We got all the other target birds for the day. Here is a quick list of some of the better ones:
Tufted Puffin – 100’s
Horned Puffin – 100’s
Pigeon Guillemot – saw more from the shore than in the boat
Common Murre – 100’s
Thick-billed Murre - 1. Luckily the captain knew where a nest was.
Marbled Murrelet – 15
Kittletz’s Murrelet – 4
Ancient Murrelet - 16
Rhinocerous Aucklet – 30
Parakeet Auklet - 2. Again the captain took us to a certain area they had been seeing these lately.
Red-faced Cormorant – 1. We had to work for this one (had a few other fly-bys).
Besides all the birds we also got a good bunch of mammals as well. We saw lots of Humpback Whales putting on a show, Stellar’s Sea Lions sunning on the rocks, Harbor Seals floating on icebergs, a few Sea Otters, and lots of Dall’s Porpoise riding the bow of the ship.
No bird of the month this month.
If you would like to write an article for the Bird of the Month, please contact Oliver Hansen -- 801-378-4771 - email@example.com .
Field Trip Report
Nebo Loop, Owling - June 14th, 2012
by Eric Huish
Thursday night 25 birders birded the upper Nebo Loop up Payson Canyon (Utah County) on a UCB Field Trip led by Dennis Shirley. Around the Nebo Bench Trailhead we found an American Three-toed Woodpecker or two. The birds always stayed on the far side of the trees and not everyone got to see one well. We also made a stop at the Purple Martin nesting area along the Nebo Loop Road about 3 miles northeast of the Nebo Bench Trailhead parking area. Everyone got good looks at the Purple Martins.
After dark we heard multiple, and momentarily spotted one or two, Flammulated Owls at a stop along the Nebo Loop Road above the Santaquin Canyon cut off. We also heard a couple of Flammies at another stop in Santaquin Canyon. We listened carefully for Saw-whet Owls but never did hear one.
Here is a partial list of the birds we saw up around the Nebo Bench Trailhead and Purple Martin areas.
Northern Flicker (Red-shafted)
American Three-toed Woodpecker
Yellow-rumped Warbler (Audubon's)
Field Trip Report
Uintas, Mirror Lake Hwy - June 23rd, 2012
A dozen or so Utah Co. Birders met at 6:00 am this morning for our field trip.
The following locations are where we birded with some highlights (and
Bald Mt. Pass - A lonely mountain blue bird and a few Cassin's finch (no gray jays or rosy finches)
Mirror Lake CG - Clark's nutcrackers, hairy woodpecker, pine siskins, pine grossbeaks, lincoln sparrows (no gray jays)
Hayden Peak Overlook - Hermit thrush (no gray jays)
Lost Lake CG - Another hairy woodpecker, ruby-crowned kinglets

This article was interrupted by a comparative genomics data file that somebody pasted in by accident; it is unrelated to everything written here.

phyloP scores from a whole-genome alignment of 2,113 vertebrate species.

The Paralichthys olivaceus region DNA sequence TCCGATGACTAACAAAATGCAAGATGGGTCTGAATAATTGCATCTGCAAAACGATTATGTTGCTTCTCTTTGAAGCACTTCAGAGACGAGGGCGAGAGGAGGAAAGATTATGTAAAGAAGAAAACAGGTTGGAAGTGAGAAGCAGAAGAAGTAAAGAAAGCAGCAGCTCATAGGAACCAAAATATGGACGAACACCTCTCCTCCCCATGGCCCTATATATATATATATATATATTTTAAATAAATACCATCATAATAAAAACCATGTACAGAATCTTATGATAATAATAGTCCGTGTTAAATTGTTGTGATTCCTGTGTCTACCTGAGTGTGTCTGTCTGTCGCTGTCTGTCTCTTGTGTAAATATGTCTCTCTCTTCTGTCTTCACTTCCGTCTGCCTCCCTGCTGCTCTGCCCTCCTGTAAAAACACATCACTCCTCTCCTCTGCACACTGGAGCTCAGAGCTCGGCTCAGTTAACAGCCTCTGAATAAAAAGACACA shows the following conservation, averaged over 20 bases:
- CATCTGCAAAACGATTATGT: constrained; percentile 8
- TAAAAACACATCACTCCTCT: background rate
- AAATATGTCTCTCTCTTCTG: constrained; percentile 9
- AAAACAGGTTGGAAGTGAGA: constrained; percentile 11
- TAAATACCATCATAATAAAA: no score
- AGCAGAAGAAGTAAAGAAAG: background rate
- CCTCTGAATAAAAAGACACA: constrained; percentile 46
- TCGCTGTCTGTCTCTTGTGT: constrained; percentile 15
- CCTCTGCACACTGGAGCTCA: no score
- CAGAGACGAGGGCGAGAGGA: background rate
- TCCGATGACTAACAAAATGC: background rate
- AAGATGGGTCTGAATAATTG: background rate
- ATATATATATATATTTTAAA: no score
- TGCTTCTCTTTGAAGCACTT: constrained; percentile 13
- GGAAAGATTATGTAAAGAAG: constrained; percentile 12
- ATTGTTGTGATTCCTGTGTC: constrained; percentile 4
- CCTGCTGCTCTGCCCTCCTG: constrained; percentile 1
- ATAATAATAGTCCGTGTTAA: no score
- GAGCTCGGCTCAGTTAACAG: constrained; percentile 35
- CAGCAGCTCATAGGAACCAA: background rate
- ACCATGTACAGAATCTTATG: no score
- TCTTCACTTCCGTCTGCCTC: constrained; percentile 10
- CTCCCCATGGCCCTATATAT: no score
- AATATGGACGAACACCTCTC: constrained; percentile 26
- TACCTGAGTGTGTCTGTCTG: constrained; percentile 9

Trial lake - Am 3 toed woodpecker, more Clark's nutcrackers, violet-green swallows, forster's tern, and a lonely gull (no gray jays - seeing a pattern yet?)
Alton's best bird for the day was getting a California gull for his Duchesne County list. Just kidding. =)
All in all a great day of birding. We struck out on gray jays, but that just means we'll have to go back again soon. No rosy finches were found in the morning on any of the snow patches around Bald Mountain. However, after everyone else left I went back up to do a little hiking. I hiked to the Wasatch County highpoint and then up to Murdock Mountain (on the south side of the Bald Mountain Pass). On my way back down from the summit area there was a single black-rosy finch that sat for at least 3 minutes about 10 feet away from me. Pretty great looks at a cool species. Still no gray jays though. =(
Thanks to everyone that helped with the field trip, especially those that drove.
Steve Carr - Holladay
Song Sparrow - 2 breeding pairs - one pair in the front yard, the other in the backyard
Yvonne Carter – Highland
It's very unusual but had some Lazuli Buntings show up at the feeder a couple of weeks ago. Usually by now they are further up in the foothills at a higher elevation!
Alton Thygerson – Provo
The only bird I’ve seen in my backyard for the past couple of weeks has been a Cooper’s Hawk. The hawk may account for the scarcity of birds in my backyard. The hawk did leave two well picked over quail carcasses for me to pick up.
Milt Moody – Provo
Black-headed Grosbeak pair still around.
Eric Huish - Pleasant Grove
Western Screech-Owl - roosting in a spruce tree.
Dennis Shirley – Elk Ridge
June 30th - FOY Rufous Hummingbird - earliest for yard.
Thanks to all who have supported us in the past. If you are interested in officially joining us this year, make out a check to Utah County Birders for $15.00 and mail it to:
2831 Marrcrest West
Provo, Utah 84604
You will be helping to support the web page and we will send you a copy of the newsletter.